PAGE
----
- Schweizerische Landesbibliothek - Repertorium der handschriftlichen Nachlässe in den Bibliotheken und Archiven der Schweiz (http://www.snl.ch/repertoi/alsrep.htm)
Detailed Finding Aids
- Centro de Información Documental de Archivos - Guía de Fuentes Documentales (http://www.mcu.es/bases/spa/cida/CIDA.html)
- National Archives and Records Administration - NARA Archival Information Locator (http://www.nara.gov/nara/nail.html)
- Public Record Office - Access to Archives (http://www.pro.gov.uk/a2a/PODS/search.htm)
Looking at the directories of repositories -- in fact more than the two sites mentioned since many others offer similar information -- suggests that it makes sense to add this type of information. Brief records on IALHI's members will often usefully supplement their Websites, which are sometimes located on servers they don't own. In actual practice, this would amount to incorporating the IALHI Directory in the LHI.
We looked at the detailed finding aids mainly to identify problems that might arise in the future, once we decide to go beyond collection-level descriptions. Clearly, this investigation was not very serious as the underlying data structures are invisible. Yet the 'logic' of those sites would seem to indicate that they are largely compatible with the EUAN model.
The archival indexes mentioned vary widely. Next to a simple but meaningful Swiss example we find the more than 500,000 extensive MARC-AMC records in the RLIN database, sometimes directly linked to local finding aids; next to the Australian register of non-governmental records, the database of Rhineland-Westphalia often including information on the series and sub-series level. The Australian index offers a detailed overview of its data model (http://www.nla.gov.au/raam/raamdb.html), which differs little from EUAN. Except in the US, the threshold for participation is very low; in Australia, 'title' and 'creator' suffice. Except for the (relatively old) Swiss example, which is presented as a list, all systems offer a database interface.
The Westphalian example differs from all others in that it has a hierarchical structure used for handling the series and sub-series data. As it is unlikely that many IALHI members will have such data on offer, and since we are aiming for a maximum number of participants, it is plausible to assume that the LHI will more or less resemble the Australian model.
In the LHI system local participants supply structured archival descriptions at the collection level, preferably from existing databases, to a central server. This server checks the incoming data against certain criteria of consistency, but allows input of incomplete records.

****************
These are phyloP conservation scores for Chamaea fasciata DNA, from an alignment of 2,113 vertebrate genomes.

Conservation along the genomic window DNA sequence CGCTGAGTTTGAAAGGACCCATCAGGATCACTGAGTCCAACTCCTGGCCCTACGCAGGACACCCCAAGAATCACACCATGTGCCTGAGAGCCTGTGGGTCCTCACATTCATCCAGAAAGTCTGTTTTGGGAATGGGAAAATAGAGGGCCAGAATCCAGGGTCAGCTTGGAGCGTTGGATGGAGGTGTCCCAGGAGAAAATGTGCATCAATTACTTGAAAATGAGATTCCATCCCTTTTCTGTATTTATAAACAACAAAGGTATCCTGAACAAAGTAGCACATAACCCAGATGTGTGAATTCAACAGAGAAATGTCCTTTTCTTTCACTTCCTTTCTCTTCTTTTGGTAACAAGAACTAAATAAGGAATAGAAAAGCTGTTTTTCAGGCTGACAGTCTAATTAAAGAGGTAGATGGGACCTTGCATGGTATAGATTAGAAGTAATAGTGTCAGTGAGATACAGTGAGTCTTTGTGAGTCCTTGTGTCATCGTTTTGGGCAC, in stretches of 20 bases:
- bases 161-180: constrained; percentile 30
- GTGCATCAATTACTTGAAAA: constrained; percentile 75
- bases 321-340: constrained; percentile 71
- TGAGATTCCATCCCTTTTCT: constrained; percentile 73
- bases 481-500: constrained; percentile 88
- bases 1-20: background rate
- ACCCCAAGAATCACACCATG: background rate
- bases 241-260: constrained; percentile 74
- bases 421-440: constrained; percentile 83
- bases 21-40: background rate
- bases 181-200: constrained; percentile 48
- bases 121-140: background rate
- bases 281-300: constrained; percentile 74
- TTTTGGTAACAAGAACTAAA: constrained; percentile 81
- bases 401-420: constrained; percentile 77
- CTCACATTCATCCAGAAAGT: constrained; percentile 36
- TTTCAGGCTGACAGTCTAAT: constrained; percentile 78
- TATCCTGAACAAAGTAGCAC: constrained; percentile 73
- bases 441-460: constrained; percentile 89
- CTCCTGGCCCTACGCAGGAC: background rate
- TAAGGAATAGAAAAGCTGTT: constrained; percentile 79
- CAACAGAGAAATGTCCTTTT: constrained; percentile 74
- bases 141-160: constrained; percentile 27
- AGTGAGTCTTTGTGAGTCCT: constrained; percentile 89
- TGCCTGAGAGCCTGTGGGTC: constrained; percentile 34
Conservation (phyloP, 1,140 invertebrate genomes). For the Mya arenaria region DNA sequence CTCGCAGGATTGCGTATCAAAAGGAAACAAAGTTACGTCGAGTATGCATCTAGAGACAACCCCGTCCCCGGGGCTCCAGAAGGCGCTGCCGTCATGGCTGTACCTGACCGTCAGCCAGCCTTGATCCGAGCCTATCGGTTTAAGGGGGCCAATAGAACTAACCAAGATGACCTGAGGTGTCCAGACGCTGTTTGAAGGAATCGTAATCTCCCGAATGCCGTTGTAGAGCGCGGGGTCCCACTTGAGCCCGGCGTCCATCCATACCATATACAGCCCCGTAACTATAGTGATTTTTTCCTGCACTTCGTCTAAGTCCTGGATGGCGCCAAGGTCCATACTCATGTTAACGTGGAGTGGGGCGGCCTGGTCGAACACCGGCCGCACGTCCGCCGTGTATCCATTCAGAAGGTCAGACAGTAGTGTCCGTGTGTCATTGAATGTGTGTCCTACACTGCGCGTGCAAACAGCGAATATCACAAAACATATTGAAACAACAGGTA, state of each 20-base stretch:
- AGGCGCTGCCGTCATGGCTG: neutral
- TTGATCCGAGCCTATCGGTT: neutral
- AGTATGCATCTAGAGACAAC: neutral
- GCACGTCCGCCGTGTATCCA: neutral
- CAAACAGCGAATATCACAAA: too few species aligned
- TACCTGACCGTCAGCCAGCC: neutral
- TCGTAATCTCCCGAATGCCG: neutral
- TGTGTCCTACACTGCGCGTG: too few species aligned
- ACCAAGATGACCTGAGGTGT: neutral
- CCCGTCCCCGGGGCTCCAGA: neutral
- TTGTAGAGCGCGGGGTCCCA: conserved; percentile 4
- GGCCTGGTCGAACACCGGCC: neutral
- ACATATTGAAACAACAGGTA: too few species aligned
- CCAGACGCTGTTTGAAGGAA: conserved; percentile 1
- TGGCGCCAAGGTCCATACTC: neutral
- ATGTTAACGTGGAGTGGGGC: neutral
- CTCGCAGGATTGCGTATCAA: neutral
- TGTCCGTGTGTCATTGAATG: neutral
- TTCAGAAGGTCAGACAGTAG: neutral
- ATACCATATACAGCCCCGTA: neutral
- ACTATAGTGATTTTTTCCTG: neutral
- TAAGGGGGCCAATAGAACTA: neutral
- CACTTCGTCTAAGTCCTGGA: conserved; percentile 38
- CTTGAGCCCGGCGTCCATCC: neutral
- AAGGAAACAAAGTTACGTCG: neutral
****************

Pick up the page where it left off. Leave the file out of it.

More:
From a local perspective, the system will be all the more effective if the data can be supplied in different formats. Consequently, the central server should be able to identify which data elements are being transferred from the local site and whether these are new or updated data. Data transfer can take the form of uploading from the local to the central level or having a central robot visit the local sites at regular intervals.
For obvious reasons, the LHI should be linked to the IALHI Website. The IISH is prepared to take on this task, provided sufficient financial means can be found for installing and maintaining the system.
We are interested in not just attracting a maximum number of participants, but also the largest possible number of users. The LHI search interface should therefore conform to what has become almost a standard on the Web:
- Differentiation between 'simple search' and 'advanced search' capabilities. In the first case, the user enters one or more search terms; in the second, a series of separate data-elements can be combined.
- Inside the 'simple search' option, differentiation between 'keyword' and 'browse' options. In the first case, all words in all records are searched; in the second, the user can choose from an alphabetical list of titles and/or record creators.
In all cases, the search results will lead users to the Webservers of the participating institutions (or to their email addresses if they so require).